Previous studies reported that the incidence of anemia in diabetic patients is higher, occurs at earlier stages of CKD and is more severe compared with that of patients with non-diabetic kidney disease. ,, El-Achakar et al reported a higher prevalence of anemia in diabetic patients with moderate reduction in kidney function.  Our experience confirms these findings. Anemia was observed in 60 patients in group A and in 47 non-diabetic patients in group B (P <0.01). Regarding the severity of anemia, 31 patients in group A and 19 patients in group B were receiving EPO for correction of renal anemia (P <0.05). The number of patients in whom anemia required management with EPO administration was higher in patients with diabetic CKD (group A) compared with non-diabetic patients (group B), reflecting the higher grade of severity of anemia in diabetic patients. Mean values of Hb did not show significant differences (12.5 ± 1.8 vs 12.6 ± 1.7 g/dL) between the two groups, probably due to correction of the lower initial Hb values by exogenous EPO.
ACE inhibitors and, more recently, ARBs have been established as first-line medications for the treatment of diabetic nephropathy and their benefit on proteinuria is well recognized. ,, The renin-angiotensin system (RAS) has been implicated in the regulation of EPO  and there are laboratory data indicating that renin and angiotensin II may influence EPO secretion by the kidney. , In addition, there are clinical studies reporting that the administration of ACE inhibitors may decrease serum EPO levels  and reduce Hb concentration in patients with congestive heart failure , or renal transplant recipients.  Several studies in CKD patients also report that anti-RAS medications may decrease Hb levels, causing anemia. ,,,
However, there are conflicting data regarding their impact on Hb levels in patients with CKD, especially in diabetic nephropathy. , Abu-Alfa et al reported that ACE inhibitors do not induce anemia resistant to EPO treatment in Hb patients.  Piccoli et al, in a retrospective study, observed that anti-RAS drugs did not influence the development of anemia in patients with mild to severe CKD.  Shaheen et al have also reported in a recent cross-sectional multi-center study that even though diabetic CKD patients presented with anemia more often (54%) than non-diabetic CKD patients (31%, P = 0.004), treatment with anti-RAS inhibitors was not associated with the prevalence of anemia.  Finally, Bonakdaram et al have not found any correlation between the use of anti-RAS medications and the prevalence of anemia in a large cohort of 1962 diabetic Iranian patients.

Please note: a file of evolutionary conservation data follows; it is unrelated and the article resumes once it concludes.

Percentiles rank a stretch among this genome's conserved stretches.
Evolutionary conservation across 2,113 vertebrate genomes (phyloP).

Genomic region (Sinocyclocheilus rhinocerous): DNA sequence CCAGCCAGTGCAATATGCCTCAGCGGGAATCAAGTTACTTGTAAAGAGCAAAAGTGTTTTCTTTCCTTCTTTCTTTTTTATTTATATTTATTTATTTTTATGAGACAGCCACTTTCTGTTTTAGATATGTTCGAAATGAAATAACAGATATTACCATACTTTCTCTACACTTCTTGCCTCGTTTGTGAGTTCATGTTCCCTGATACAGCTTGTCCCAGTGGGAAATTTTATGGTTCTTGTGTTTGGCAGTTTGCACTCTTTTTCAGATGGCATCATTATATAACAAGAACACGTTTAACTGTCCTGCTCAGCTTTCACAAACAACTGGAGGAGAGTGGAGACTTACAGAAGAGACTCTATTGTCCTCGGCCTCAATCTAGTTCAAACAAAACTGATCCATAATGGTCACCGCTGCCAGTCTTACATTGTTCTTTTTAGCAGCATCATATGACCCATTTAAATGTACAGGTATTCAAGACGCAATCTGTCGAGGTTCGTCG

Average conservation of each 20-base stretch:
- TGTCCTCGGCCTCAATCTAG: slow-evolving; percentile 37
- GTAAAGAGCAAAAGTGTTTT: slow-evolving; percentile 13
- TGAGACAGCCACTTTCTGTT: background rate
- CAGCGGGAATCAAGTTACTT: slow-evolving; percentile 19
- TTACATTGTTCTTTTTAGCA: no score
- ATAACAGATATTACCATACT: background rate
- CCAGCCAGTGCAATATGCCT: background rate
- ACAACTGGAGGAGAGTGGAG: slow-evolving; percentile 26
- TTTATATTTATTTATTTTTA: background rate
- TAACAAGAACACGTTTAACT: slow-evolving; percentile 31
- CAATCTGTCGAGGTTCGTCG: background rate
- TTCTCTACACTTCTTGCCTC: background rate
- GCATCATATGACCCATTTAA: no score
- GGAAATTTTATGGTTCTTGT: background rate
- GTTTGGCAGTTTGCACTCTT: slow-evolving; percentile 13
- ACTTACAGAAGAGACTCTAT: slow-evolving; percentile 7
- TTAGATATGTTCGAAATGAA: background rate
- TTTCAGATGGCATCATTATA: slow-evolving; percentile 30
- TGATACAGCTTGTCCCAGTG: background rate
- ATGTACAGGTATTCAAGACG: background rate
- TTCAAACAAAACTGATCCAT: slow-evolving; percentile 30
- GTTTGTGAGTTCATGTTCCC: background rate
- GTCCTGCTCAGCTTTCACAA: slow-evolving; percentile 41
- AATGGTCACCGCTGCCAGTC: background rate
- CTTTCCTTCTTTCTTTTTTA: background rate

In our study, 75 patients in group A and 52 patients in group B were receiving ACE inhibitors or ARBs (P <0.01). Nevertheless, in a multivariate model, these medications failed to become independent predictors of Hb levels in either group. In contrast to the study of Inue et al  and in accordance to other studies, ,,,, our data suggest that ACE inhibitors and ARBs are not a significant cause of anemia for both patient populations. Their probable impact on the development of anemia is dose-dependent and in low doses they do not cause anemia. Our policy is not to exceed maximum recommended doses of ACE inhibitors or ARBs, and no patient was under dual anti-RAS blockade. Further studies are needed to investigate the potential role of ACE inhibitors and ARBs in the pathogenesis and development of renal anemia.
Our study had several limitations. First, this is a single center report and our sample size was rather small. Second, as in every cross-sectional study, no definite conclusions can be made regarding real causality between the studied parameters, and there is always the problem of bias by indication. Third, we did not report the exact doses of administrated EPO in both groups. Fourth, by applying several exclusion criteria, the studied population may not accurately reflect real clinical practice and the average CKD patient (diabetic or non-diabetic) followed-up in the renal clinic. Finally, we had no data regarding the possibility of functional iron deficiency (transferrin saturation) in our patients, although all of them had serum ferritin levels above the suggested threshold (>100 ng/mL)
In conclusion, our findings in agreement with previous studies, ,,,, indicate that anemia is more common in diabetic patients with CKD stage III-IV than in non-diabetic patients with similar levels of renal function. Anti-RAS medications (ACE inhibitors and ARBs) do not appear to be a significant cause of anemia in these patient populations.
Conflicts of Interest: None to declare.
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Dr. Costas Fourtounas
Department of Internal Medicine - Nephrology, Patras University Hospital, Rio-Patras 26500